2021-10-11 New! -- As part of the mocap autolabeling package SOMA we release the MoSh++ code, capable of fitting SMPL-X to given mocap marker or even point cloud data.
Marker-based mocap is widely criticized as producing lifeless and unnatural motions. We argue that this is the result of "indirecting" through a skeleton that acts as a proxy for the human movement. In standard mocap, visible 3D markers on the body surface are used to infer the unobserved skeleton. This skeleton is then used to animate a 3D model and what is rendered is the visible body surface. While typical protocols place markers on parts of the body that move as rigidly as possible, soft-tissue motion always affects surface marker motion. Since non-rigid motions of surface markers are treated as noise, subtle information about body motion is lost in the process of going from the non-rigid body surface to the rigid, articulated, skeleton representation. We argue that these non-rigid marker motions are not noise, but rather correspond to subtle surface motions that are important for realistic animation.
We demonstrate a new approach called MoSh (Motion and Shape capture), that automatically extracts this detail from mocap data. MoSh estimates body shape and pose together using sparse marker data by exploiting a parametric model of the human body. In contrast to previous work, MoSh solves for the marker locations relative to the body and estimates accurate body shape directly from the markers without the use of 3D scans; this effectively turns a mocap system into an approximate body scanner. MoSh is able to capture soft tissue motions directly from markers by allowing body shape to vary over time.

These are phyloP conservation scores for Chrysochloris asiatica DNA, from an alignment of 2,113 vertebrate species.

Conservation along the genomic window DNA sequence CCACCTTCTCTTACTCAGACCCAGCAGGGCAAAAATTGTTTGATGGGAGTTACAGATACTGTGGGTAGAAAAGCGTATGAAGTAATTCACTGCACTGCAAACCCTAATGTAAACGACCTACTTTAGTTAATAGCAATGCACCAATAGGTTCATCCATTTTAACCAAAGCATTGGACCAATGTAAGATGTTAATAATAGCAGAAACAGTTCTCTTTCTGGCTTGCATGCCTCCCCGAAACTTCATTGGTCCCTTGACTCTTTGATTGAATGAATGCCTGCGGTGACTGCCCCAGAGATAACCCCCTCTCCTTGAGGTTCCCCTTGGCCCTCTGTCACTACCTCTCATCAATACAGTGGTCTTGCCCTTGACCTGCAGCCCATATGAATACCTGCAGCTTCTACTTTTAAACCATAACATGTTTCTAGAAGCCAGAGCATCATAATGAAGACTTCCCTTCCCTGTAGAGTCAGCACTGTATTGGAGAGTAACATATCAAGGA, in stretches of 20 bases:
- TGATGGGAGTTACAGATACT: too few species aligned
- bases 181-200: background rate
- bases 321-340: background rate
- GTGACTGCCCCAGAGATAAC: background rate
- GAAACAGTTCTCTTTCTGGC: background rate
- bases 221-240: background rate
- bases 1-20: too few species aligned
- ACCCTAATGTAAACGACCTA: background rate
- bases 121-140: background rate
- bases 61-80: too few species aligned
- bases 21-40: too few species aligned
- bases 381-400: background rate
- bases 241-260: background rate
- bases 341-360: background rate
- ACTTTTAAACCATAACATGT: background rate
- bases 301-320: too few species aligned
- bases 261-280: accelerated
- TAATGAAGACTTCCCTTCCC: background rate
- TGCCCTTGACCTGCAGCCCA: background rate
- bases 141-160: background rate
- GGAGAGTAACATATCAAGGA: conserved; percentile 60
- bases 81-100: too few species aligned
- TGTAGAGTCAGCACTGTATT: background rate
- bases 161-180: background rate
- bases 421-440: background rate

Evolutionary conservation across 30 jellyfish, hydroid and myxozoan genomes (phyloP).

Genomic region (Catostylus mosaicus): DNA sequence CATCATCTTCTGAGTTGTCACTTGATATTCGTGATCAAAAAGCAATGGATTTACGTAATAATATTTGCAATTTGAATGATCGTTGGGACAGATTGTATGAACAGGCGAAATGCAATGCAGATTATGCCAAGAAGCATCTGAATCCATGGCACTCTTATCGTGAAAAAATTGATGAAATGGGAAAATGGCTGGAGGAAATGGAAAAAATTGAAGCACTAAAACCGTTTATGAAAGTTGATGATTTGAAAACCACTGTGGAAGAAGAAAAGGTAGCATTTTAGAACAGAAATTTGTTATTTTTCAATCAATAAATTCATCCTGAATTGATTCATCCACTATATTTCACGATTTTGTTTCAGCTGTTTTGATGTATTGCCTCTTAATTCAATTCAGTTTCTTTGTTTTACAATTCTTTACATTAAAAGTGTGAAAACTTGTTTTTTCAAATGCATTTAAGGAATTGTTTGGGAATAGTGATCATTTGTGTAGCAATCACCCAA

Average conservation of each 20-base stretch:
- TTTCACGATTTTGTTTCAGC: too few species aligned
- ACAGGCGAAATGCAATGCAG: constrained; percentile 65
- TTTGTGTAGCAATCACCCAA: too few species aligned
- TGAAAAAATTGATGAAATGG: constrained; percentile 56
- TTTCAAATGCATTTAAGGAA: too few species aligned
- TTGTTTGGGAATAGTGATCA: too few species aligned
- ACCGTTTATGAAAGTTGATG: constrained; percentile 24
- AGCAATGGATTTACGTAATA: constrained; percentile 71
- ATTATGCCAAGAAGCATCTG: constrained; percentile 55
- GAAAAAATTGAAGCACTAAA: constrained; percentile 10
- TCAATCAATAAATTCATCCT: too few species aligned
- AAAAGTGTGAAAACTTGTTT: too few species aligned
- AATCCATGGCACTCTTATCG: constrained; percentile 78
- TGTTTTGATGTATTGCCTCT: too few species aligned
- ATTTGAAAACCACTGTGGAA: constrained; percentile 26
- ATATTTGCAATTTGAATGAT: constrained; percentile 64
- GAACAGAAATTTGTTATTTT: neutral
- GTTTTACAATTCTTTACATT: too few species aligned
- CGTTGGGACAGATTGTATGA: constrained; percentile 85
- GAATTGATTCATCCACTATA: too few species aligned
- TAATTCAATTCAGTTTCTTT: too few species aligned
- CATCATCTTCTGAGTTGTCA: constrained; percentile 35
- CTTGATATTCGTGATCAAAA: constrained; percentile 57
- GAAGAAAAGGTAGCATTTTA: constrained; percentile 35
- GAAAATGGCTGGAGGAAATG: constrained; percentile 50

We evaluate the effect of different marker sets on pose and shape accuracy and propose a new sparse marker set for capturing soft-tissue motion. We illustrate MoSh by recovering body shape, pose, and soft-tissue motion from archival mocap data and using this to produce animations with subtlety and realism. We also show soft-tissue motion retargeting to new characters and show how to magnify the 3D deformations of soft tissue to create animations with appealing exaggerations.